The nuclear industry fell on hard times and piled up heavy
losses following the Fukushima disaster in March 2011, which
resulted in the near-collapse of the uranium sector. In fact, the
price of uranium plummeted 51% since the meltdown (read:
Worst Performing Equity ETFs of 2013
With the ongoing nuclear developments globally, the sector seems
back on track. A major development is underway in Japan which is
looking to restart its 50 shuttered nuclear power plants later this
year. China is also seeking to expand its nuclear power capacity to
40 million kilowatts by 2015 and 58 million by 2017 from 12.54
million kilowatts at the end of 2011.
Further, other nations like India, France, Romania, South Korea,
Bangladesh, Turkey and the UAE are also focusing on the development
of the industry. Beyond these expansions, the need for new energy
sources to avoid the negative effects of using coal and to reduce
greenhouse gases has resulted in growing demand for uranium,
driving the nuclear power sector (read:
Will the Clean Energy ETF Surge Continue in
On the supply side, most of the top uranium producers have been
suffering from a series of operating problems that led to mine
closures in Australia, Namibia and the Republic of Niger. This has
reduced the global supply by about 15%. In addition, a deal between
the U.S. and Russia wherein the latter recycles uranium from
Soviet-era nuclear weapons for the former has expired, curtailing
the supply of uranium.
In fact, the uranium market will likely see a supply deficit in the
coming years as more power plants - as much as 33% - are expected
to come online by 2030, as per the World Nuclear Association.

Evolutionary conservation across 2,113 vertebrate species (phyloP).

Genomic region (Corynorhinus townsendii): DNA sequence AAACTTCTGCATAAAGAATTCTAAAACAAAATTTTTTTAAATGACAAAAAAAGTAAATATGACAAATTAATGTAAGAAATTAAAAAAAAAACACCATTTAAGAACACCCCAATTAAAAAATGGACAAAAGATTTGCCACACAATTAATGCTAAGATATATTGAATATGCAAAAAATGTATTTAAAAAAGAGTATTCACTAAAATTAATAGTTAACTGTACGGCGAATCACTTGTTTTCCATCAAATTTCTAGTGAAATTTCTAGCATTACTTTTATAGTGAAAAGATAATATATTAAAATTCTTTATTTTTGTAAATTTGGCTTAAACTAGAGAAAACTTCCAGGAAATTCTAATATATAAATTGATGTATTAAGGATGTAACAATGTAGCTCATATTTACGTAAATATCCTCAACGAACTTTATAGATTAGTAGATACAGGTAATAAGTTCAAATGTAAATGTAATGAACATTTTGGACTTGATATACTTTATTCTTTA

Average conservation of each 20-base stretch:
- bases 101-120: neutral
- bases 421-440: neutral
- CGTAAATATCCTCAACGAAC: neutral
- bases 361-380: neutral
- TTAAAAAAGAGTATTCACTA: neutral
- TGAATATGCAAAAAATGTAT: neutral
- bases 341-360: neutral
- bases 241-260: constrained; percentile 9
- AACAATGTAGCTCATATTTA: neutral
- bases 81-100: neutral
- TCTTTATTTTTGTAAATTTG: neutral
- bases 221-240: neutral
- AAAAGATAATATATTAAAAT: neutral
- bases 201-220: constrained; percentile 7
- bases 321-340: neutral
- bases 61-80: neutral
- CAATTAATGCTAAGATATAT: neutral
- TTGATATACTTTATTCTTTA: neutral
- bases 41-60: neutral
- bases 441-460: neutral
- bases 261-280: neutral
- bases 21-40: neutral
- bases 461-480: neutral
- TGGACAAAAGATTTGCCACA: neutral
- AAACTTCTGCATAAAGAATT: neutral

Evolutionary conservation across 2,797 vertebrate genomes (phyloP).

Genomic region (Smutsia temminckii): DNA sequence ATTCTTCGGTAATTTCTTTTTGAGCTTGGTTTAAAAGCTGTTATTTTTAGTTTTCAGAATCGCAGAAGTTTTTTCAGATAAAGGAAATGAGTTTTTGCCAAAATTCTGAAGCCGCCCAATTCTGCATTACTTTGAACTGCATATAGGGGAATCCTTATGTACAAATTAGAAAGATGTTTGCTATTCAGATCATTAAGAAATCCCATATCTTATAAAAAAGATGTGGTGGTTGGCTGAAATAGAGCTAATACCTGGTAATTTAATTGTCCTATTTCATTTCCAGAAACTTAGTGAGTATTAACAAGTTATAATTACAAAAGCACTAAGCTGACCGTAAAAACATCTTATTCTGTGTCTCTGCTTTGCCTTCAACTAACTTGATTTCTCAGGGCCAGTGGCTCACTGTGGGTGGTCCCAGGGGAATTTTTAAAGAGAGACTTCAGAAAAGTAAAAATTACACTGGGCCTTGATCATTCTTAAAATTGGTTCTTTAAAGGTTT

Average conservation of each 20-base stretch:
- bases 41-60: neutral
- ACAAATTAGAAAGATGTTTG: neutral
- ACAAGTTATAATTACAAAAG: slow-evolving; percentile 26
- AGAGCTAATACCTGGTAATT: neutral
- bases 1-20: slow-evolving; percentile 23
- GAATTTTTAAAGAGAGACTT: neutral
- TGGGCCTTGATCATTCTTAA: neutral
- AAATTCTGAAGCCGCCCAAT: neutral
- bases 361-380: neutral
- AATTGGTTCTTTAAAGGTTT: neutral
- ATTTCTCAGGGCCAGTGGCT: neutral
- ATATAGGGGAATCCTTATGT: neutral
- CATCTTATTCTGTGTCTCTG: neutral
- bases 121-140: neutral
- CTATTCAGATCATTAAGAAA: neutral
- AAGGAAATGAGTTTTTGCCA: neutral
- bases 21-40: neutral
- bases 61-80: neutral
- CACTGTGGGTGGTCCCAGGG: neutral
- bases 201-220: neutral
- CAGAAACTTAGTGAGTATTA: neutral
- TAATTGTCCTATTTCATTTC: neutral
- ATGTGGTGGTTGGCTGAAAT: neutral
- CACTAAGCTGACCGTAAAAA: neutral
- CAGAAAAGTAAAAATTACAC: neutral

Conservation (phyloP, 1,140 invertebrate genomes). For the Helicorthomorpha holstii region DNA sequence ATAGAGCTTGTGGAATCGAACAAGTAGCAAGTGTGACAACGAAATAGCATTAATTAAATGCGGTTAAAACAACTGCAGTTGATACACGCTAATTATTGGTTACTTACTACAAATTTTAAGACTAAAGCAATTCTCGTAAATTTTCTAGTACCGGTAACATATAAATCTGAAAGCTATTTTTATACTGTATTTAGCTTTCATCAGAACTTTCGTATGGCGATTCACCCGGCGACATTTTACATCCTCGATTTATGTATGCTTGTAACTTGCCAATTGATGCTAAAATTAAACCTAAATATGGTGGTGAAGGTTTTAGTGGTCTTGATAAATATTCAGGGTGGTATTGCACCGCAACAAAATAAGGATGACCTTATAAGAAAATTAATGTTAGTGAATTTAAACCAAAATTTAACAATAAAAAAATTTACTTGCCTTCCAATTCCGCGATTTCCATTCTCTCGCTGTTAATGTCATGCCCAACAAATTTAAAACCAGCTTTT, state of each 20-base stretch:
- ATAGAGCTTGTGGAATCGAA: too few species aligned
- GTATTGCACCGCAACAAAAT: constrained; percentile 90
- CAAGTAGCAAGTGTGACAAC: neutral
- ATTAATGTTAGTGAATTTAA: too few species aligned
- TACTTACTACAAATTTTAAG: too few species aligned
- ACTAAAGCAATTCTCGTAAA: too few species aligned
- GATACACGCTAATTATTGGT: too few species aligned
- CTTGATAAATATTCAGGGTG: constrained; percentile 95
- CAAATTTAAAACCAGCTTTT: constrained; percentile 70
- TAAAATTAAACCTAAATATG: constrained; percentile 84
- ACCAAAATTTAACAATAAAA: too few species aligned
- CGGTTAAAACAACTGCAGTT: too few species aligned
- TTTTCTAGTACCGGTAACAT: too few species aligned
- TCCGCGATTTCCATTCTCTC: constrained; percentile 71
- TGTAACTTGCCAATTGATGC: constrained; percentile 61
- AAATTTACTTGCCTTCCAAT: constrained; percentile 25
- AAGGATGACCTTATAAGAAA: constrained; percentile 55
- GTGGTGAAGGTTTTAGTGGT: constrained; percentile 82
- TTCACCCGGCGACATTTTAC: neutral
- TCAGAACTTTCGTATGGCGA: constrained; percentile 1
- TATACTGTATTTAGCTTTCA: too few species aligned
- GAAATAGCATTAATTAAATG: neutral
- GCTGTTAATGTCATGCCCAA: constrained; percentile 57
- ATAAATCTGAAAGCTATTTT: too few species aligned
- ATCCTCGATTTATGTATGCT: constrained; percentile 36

Rising demand coupled with falling supply would result in higher
uranium prices as we move ahead in the year. Investors seeking to
ride out this trend could find either of the following two ETFs an
intriguing choice (see:
all the Material ETFs here
Global X Uranium ETF (
This fund offers a pure play in uranium with more of a focus on
uranium producers and less on nuclear energy producers. This is
done by tracking the Solactive Global Uranium Index. The fund
manages an asset base of $155.9 million, which is invested in a
basket of 23 securities, while charges 69 bps in annual fees.
Volume is moderate as it exchanges less than a million shares a
The product is highly concentrated on the top firm -
Cameco Corp. (
- at 23.38% of assets, suggesting heavy concentration. From a
country look, American securities make up just 11% of the total
assets, leaving the bulk to Canada (59%) and Australia (22%). The
ETF added over 8% in the year-to-date time frame.
Market Vectors Uranium + Nuclear Energy ETF (
This ETF provides broad exposure to the nuclear energy industry
rather than a concentrated bet on uranium producers like URA. The
fund currently tracks the DAXglobal Nuclear Energy Index but will
shift to the Market Vectors Global Uranium and Nuclear Energy Index
effective March 21 (read:
Are Nuclear Power ETFs Back on Track?
Holding a small basket of 18 stocks, the top two firms - Edf Sa and
Exelon Corp - dominate the fund's return with double-digit
exposure. In terms of country profile, Japan takes the top spot
with 24.4% share, closely followed by France (21.7%) and the U.S.
(20.5%). The product has amassed $75.7 million in its asset base
while it trades in light volume and the expense ratio hits 0.60%.
The ETF has added 2.8% so far this year.
Over the past two months, uranium has bounced back from its low and
has shown a strong run up in its prices and this trend will likely
continue in the coming months. This is especially true given the
start-up of idle and new reactors, a supply crunch, and rising
nuclear power demand, suggesting either of the aforementioned ETFs
could be an interesting play for 2014.
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CAMECO CORP (CCJ): Free Stock Analysis Report
ISHARS-GL NE (NUCL): ETF Research Reports
GLBL-X URANIUM (URA): ETF Research Reports
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